Smoking in enclosed or substantially enclosed public places and workplaces in England has been prohibited since July 2007. Although you might think this would ‘stub out’ many of the issues relating to smoking employees, employers still frequently ask for our advice about problems relating to smoking, so we thought it would be helpful to put together some guidance on the main areas.
- A no-smoking policy
It is advisable (but not a legal requirement) to put in place a no-smoking policy. This can cover points such as smoking breaks (see below) and a prohibition on smoking on the premises or in company vehicles. This will ensure staff and others are aware of what the expectations are. We can help you put together a suitable policy, or review your existing document to ensure it covers the necessary points.
- Right to smoke?
There is no right for an employee to be able to smoke at work, but if you are making a significant change to smoking arrangements then it is best to discuss this with employees as part of good communication. Should an employer seek to implement a total ban of smoking on its premises then this is likely to be viewed as a ‘works rule’ and part of an employer’s duty to ensure the health and welfare of its employees. However, many employers do allow smoking in designated areas and often provide areas such ‘smoking shelters’. Where shelters are provided, they must comply with relevant legislation i.e. the shelter must be less than 50% enclosed.
- Smoking breaks
The issue that regularly comes up in relation to smoking in the workplace is smoking breaks, particularly where colleagues perceive the number or length of breaks to be excessive.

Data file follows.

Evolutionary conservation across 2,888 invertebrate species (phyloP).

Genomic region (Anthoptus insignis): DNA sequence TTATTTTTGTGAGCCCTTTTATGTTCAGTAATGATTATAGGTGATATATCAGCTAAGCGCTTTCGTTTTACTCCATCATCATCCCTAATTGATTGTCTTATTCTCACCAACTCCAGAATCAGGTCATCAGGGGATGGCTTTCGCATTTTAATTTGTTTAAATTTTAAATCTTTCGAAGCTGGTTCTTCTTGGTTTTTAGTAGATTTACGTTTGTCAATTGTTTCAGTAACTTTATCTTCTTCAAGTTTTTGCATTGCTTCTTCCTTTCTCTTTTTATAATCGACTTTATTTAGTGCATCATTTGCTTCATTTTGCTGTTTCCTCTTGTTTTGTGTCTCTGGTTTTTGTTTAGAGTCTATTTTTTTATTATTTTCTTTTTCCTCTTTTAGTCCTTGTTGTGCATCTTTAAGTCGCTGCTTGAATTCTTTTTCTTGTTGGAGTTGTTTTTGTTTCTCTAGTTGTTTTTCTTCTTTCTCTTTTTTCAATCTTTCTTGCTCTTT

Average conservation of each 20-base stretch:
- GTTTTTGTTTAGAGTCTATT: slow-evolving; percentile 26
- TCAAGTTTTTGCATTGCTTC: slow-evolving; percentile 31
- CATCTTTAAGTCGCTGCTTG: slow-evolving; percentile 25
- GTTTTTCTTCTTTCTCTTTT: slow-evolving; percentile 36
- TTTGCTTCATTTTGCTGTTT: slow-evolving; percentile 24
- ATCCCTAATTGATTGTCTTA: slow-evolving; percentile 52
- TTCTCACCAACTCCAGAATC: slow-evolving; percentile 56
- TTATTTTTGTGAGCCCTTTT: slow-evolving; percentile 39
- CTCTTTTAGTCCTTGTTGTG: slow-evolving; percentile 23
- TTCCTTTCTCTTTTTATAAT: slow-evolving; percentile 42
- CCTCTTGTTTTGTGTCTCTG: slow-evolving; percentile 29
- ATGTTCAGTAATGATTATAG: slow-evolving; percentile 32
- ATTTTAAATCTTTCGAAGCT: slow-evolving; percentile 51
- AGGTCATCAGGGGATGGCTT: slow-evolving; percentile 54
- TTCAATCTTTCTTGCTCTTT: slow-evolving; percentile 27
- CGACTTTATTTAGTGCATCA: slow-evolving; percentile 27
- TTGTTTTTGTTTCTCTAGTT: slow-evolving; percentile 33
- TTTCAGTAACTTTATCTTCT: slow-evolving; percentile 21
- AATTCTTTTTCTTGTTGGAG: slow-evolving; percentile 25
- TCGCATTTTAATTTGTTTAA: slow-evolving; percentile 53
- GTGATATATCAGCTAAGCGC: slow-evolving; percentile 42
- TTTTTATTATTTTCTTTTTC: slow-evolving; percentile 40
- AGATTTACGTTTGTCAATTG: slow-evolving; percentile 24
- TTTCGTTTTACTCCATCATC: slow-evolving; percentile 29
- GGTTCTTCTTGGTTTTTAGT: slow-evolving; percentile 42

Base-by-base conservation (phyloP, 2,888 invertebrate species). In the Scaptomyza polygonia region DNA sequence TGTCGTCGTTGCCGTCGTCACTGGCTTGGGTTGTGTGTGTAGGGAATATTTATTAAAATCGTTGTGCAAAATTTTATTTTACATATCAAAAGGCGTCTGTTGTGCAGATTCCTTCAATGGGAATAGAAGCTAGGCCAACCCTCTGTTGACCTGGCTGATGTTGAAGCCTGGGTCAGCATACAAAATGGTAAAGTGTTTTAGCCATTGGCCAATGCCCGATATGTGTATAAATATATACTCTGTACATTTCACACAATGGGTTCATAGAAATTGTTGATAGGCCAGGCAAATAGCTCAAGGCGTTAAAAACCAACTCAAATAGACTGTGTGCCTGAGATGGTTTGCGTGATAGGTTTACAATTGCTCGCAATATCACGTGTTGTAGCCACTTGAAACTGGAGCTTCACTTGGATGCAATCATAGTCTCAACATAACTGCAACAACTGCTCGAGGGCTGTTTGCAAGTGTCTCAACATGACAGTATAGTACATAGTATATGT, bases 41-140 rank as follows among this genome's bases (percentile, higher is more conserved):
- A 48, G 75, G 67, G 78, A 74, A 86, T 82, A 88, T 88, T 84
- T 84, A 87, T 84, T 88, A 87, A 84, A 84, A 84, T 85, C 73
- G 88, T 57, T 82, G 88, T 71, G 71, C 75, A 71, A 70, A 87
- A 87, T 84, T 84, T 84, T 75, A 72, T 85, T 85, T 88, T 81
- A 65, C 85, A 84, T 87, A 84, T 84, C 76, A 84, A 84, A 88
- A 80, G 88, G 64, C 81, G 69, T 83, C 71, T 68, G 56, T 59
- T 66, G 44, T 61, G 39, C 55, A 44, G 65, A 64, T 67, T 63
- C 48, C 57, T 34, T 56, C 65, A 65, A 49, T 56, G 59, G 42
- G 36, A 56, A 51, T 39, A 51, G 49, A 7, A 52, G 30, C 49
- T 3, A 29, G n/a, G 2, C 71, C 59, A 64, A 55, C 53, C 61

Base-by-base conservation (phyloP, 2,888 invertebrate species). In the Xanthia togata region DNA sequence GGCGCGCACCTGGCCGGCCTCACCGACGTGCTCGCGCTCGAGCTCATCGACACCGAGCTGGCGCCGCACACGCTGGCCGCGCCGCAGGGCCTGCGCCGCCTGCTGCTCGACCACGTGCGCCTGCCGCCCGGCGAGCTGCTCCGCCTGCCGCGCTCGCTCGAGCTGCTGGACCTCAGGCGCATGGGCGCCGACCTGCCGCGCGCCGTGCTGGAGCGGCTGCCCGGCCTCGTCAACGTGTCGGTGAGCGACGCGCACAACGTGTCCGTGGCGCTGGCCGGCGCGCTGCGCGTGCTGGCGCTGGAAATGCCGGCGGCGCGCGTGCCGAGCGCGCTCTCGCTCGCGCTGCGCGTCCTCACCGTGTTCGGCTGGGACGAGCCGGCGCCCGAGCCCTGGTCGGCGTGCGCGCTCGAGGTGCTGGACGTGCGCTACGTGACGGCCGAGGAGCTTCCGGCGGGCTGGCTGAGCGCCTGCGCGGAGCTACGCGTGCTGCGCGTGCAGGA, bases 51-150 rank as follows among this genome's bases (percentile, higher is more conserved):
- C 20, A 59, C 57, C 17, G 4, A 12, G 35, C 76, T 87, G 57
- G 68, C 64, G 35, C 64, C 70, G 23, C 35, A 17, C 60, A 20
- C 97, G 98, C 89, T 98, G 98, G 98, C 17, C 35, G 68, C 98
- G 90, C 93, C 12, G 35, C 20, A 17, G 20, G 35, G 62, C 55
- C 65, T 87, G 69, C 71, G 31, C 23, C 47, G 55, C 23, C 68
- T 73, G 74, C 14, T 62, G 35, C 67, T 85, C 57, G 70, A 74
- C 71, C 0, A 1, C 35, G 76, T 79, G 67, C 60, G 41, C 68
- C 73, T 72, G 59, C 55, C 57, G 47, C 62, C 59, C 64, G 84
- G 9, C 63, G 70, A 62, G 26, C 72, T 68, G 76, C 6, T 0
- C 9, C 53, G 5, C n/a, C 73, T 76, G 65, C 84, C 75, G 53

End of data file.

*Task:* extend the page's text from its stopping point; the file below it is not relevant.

Clearly, an employee can choose to smoke during their designated breaks and many employers adopt a flexible approach to allowing their employees to take time off for cigarette breaks.
Despite this, excessive smoking breaks can cause other employees, particularly non-smokers, to feel disgruntled. An employer can deal with excessive smoking breaks under their disciplinary procedures. Employers must be mindful that there needs to be tangible evidence of the excessive smoking breaks before any disciplinary action is taken – often this can be difficult as smoking breaks are rarely recorded. If the excessive breaks continue despite a series of warnings, then eventually the employer would have grounds to dismiss.
There may be some instances where breach of the smoking policy or rules could constitute gross misconduct, such as smoking without regard to safety rules e.g. smoking next to flammable liquids when it is clearly designated as a no smoking area. Specific advice should be sought in such circumstances as clearly not all breaches of a smoking policy will constitute gross misconduct.
- Smoking in workplace vehicles
The legislation says that if a vehicle is used by more than one person in the course of paid or voluntary work, then smoking will be prohibited within the vehicle, regardless of whether an employee is on his or her own in the vehicle. Smoke-free vehicles must also display a no-smoking sign. Vehicles used primarily for private purposes are excluded from this ban.
- Assistance to quit
There are various organisations and programmes on offer to help individuals to quit smoking. Many employers do offer help to employees looking to stop. This is entirely voluntary for both employer and employee but can certainly reap mutual benefits in terms of good workplace relations and the health and wellbeing of individuals at work.
For advice on this or any other aspect of employment law, please contact any member of the Pure Employment Law team on 01243 836840 or [email protected].